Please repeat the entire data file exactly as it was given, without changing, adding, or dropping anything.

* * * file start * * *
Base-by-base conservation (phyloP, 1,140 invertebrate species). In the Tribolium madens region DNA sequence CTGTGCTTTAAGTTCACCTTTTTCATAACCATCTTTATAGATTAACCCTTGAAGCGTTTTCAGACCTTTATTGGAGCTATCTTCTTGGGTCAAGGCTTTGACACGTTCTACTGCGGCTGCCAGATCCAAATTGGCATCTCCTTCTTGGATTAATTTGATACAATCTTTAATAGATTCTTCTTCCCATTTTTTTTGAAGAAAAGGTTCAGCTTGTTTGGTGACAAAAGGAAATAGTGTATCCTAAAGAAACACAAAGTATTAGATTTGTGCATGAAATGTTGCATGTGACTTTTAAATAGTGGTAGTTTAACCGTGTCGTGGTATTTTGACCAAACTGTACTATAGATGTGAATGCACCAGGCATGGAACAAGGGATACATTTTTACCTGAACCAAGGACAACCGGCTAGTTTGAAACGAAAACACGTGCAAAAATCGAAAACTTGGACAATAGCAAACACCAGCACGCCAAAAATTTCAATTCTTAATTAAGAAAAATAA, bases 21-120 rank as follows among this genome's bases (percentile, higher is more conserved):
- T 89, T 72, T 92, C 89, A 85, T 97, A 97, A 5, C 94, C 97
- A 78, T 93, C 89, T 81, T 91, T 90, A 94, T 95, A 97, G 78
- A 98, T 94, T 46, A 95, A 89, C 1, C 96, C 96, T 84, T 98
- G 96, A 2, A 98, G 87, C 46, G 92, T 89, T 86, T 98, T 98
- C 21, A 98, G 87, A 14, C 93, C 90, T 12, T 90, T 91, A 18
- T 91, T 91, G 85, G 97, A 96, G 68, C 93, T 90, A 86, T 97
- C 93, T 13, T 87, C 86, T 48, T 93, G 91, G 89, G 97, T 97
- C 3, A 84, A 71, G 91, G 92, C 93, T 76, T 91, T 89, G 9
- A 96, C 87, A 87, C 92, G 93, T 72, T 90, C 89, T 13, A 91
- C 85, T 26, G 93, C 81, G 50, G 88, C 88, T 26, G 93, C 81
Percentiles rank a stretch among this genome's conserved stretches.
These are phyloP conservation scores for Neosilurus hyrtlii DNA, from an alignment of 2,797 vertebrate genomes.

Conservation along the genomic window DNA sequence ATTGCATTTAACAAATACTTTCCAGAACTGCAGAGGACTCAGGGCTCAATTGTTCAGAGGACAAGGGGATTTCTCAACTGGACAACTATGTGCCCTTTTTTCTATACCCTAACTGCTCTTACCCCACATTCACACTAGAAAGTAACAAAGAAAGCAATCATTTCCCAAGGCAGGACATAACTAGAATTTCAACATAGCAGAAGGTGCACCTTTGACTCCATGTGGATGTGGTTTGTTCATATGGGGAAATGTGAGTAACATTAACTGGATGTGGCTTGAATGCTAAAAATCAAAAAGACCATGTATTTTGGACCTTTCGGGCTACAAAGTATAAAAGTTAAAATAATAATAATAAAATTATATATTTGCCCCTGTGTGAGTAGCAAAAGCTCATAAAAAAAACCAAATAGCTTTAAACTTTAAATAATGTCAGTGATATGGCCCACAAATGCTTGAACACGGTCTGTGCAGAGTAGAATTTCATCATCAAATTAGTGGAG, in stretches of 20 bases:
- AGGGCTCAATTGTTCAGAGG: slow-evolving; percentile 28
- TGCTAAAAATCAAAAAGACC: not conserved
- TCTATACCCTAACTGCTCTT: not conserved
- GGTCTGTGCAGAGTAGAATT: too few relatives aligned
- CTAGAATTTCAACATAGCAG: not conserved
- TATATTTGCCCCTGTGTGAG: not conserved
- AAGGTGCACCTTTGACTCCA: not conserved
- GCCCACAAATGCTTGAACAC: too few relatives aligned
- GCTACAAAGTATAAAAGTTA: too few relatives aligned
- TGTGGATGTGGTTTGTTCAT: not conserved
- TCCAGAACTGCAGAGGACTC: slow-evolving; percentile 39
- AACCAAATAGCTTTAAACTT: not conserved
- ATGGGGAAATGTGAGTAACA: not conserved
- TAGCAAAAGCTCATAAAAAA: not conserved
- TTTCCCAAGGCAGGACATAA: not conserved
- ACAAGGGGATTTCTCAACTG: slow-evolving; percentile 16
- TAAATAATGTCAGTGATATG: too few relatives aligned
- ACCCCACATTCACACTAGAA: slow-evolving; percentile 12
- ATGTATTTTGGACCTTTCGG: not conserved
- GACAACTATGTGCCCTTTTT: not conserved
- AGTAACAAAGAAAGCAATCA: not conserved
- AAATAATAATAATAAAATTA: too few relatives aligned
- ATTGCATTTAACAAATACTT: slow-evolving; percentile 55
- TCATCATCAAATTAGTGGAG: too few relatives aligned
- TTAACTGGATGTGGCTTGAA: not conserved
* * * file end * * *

Base-by-base conservation (phyloP, 1,140 invertebrate species). In the Tribolium madens region DNA sequence CTGTGCTTTAAGTTCACCTTTTTCATAACCATCTTTATAGATTAACCCTTGAAGCGTTTTCAGACCTTTATTGGAGCTATCTTCTTGGGTCAAGGCTTTGACACGTTCTACTGCGGCTGCCAGATCCAAATTGGCATCTCCTTCTTGGATTAATTTGATACAATCTTTAATAGATTCTTCTTCCCATTTTTTTTGAAGAAAAGGTTCAGCTTGTTTGGTGACAAAAGGAAATAGTGTATCCTAAAGAAACACAAAGTATTAGATTTGTGCATGAAATGTTGCATGTGACTTTTAAATAGTGGTAGTTTAACCGTGTCGTGGTATTTTGACCAAACTGTACTATAGATGTGAATGCACCAGGCATGGAACAAGGGATACATTTTTACCTGAACCAAGGACAACCGGCTAGTTTGAAACGAAAACACGTGCAAAAATCGAAAACTTGGACAATAGCAAACACCAGCACGCCAAAAATTTCAATTCTTAATTAAGAAAAATAA, bases 21-120 rank as follows among this genome's bases (percentile, higher is more conserved):
- T 89, T 72, T 92, C 89, A 85, T 97, A 97, A 5, C 94, C 97
- A 78, T 93, C 89, T 81, T 91, T 90, A 94, T 95, A 97, G 78
- A 98, T 94, T 46, A 95, A 89, C 1, C 96, C 96, T 84, T 98
- G 96, A 2, A 98, G 87, C 46, G 92, T 89, T 86, T 98, T 98
- C 21, A 98, G 87, A 14, C 93, C 90, T 12, T 90, T 91, A 18
- T 91, T 91, G 85, G 97, A 96, G 68, C 93, T 90, A 86, T 97
- C 93, T 13, T 87, C 86, T 48, T 93, G 91, G 89, G 97, T 97
- C 3, A 84, A 71, G 91, G 92, C 93, T 76, T 91, T 89, G 9
- A 96, C 87, A 87, C 92, G 93, T 72, T 90, C 89, T 13, A 91
- C 85, T 26, G 93, C 81, G 50, G 88, C 88, T 26, G 93, C 81
Percentiles rank a stretch among this genome's conserved stretches.
These are phyloP conservation scores for Neosilurus hyrtlii DNA, from an alignment of 2,797 vertebrate genomes.

Conservation along the genomic window DNA sequence ATTGCATTTAACAAATACTTTCCAGAACTGCAGAGGACTCAGGGCTCAATTGTTCAGAGGACAAGGGGATTTCTCAACTGGACAACTATGTGCCCTTTTTTCTATACCCTAACTGCTCTTACCCCACATTCACACTAGAAAGTAACAAAGAAAGCAATCATTTCCCAAGGCAGGACATAACTAGAATTTCAACATAGCAGAAGGTGCACCTTTGACTCCATGTGGATGTGGTTTGTTCATATGGGGAAATGTGAGTAACATTAACTGGATGTGGCTTGAATGCTAAAAATCAAAAAGACCATGTATTTTGGACCTTTCGGGCTACAAAGTATAAAAGTTAAAATAATAATAATAAAATTATATATTTGCCCCTGTGTGAGTAGCAAAAGCTCATAAAAAAAACCAAATAGCTTTAAACTTTAAATAATGTCAGTGATATGGCCCACAAATGCTTGAACACGGTCTGTGCAGAGTAGAATTTCATCATCAAATTAGTGGAG, in stretches of 20 bases:
- AGGGCTCAATTGTTCAGAGG: slow-evolving; percentile 28
- TGCTAAAAATCAAAAAGACC: not conserved
- TCTATACCCTAACTGCTCTT: not conserved
- GGTCTGTGCAGAGTAGAATT: too few relatives aligned
- CTAGAATTTCAACATAGCAG: not conserved
- TATATTTGCCCCTGTGTGAG: not conserved
- AAGGTGCACCTTTGACTCCA: not conserved
- GCCCACAAATGCTTGAACAC: too few relatives aligned
- GCTACAAAGTATAAAAGTTA: too few relatives aligned
- TGTGGATGTGGTTTGTTCAT: not conserved
- TCCAGAACTGCAGAGGACTC: slow-evolving; percentile 39
- AACCAAATAGCTTTAAACTT: not conserved
- ATGGGGAAATGTGAGTAACA: not conserved
- TAGCAAAAGCTCATAAAAAA: not conserved
- TTTCCCAAGGCAGGACATAA: not conserved
- ACAAGGGGATTTCTCAACTG: slow-evolving; percentile 16
- TAAATAATGTCAGTGATATG: too few relatives aligned
- ACCCCACATTCACACTAGAA: slow-evolving; percentile 12
- ATGTATTTTGGACCTTTCGG: not conserved
- GACAACTATGTGCCCTTTTT: not conserved
- AGTAACAAAGAAAGCAATCA: not conserved
- AAATAATAATAATAAAATTA: too few relatives aligned
- ATTGCATTTAACAAATACTT: slow-evolving; percentile 55
- TCATCATCAAATTAGTGGAG: too few relatives aligned
- TTAACTGGATGTGGCTTGAA: not conserved